One of the unique aspects of the Xbox One's design is that nearly everything is accessed through specific Apps. Want to mess with your system's options? There's an App for that. Want to watch a Blu-Ray movie? There's an App for that (and you have to download it separately from the Xbox Store - at least it's free). Want to check your Achievement progress? You guessed it - there's an App for that, too. You'll find most of these in the Games & Apps section on the home screen, down at the very bottom, and if you want to download additional Apps, you can find them in the Store.

Friends lists work a little differently on Xbox One

On the Xbox 360, if you wanted to be friends with someone, you sent them an invite and they accepted it. On the Xbox One, you can Follow anyone you like, but you won't be Friends unless they return the favor. This way, you can keep track of higher-profile Xbox gamers that you're a fan of, but you won't necessarily be able to directly interact with them. By opening up the quick menu (accessed by pressing left on the main home screen), you can see a list of all of the people you're following and your friends, as well as any notifications you've received from potential friends.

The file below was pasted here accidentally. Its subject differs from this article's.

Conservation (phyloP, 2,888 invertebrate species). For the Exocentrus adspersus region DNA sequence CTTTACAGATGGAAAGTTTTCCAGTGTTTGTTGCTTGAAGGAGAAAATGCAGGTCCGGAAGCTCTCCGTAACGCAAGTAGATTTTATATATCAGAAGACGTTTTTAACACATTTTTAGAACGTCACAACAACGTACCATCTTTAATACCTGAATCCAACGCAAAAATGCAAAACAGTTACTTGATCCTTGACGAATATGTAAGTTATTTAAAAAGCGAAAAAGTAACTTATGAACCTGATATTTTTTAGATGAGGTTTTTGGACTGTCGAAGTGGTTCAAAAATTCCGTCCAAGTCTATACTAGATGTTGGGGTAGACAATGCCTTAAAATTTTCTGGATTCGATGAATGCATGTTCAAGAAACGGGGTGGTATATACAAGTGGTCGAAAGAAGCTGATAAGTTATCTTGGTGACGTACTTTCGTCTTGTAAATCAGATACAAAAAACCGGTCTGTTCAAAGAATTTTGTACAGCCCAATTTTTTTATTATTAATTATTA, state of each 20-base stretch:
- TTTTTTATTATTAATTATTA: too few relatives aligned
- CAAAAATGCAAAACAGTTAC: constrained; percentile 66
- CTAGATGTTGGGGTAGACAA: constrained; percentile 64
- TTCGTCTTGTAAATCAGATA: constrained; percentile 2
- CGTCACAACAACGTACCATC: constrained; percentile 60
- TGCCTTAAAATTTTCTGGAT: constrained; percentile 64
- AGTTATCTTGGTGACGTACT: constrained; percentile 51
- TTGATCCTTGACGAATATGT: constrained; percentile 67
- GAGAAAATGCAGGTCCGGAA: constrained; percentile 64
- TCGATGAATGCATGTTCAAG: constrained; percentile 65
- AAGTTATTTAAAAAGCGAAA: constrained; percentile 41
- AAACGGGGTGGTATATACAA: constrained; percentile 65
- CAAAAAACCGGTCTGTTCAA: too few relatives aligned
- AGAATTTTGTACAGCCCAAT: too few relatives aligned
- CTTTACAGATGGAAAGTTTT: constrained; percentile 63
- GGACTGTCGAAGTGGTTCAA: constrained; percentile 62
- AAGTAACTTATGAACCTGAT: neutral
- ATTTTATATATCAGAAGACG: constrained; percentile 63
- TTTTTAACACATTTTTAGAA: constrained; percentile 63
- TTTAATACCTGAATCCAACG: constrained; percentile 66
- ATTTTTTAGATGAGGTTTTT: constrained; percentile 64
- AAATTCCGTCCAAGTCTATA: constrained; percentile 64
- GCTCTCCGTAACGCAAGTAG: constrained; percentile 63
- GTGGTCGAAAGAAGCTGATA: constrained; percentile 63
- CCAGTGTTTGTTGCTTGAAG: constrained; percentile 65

Pin apps you use often for easy access

Do you plan on using Netflix on a daily basis? Then you should probably Pin it to your home screen. Press the Menu button over a game or App you use a lot, and choose Pin to Home. This will put a shortcut to the App down at the very bottom on the Home screen, making it much easier and quicker to access.

SmartGlass is still a thing, and it can be helpful.

Microsoft doesn't really talk about this feature a lot, but your smartphone or tablet can interact with your Xbox One in some pretty cool ways. Just download the free Xbox One SmartGlass app from your respective App Store, connect it to your Xbox, and you can use it to control certain aspects of your games, look at additional data about the shows you're watching, or even use your phone as a remote control. It's not vital, but it's there, and can be incredibly useful in the right circumstance.

David Roberts
David Roberts lives in Everett, WA with his wife and two kids. He once had to sell his full copy of EarthBound (complete with box and guide) to some dude in Austria for rent money. And no, he doesn't have an amiibo 'problem', thank you very much.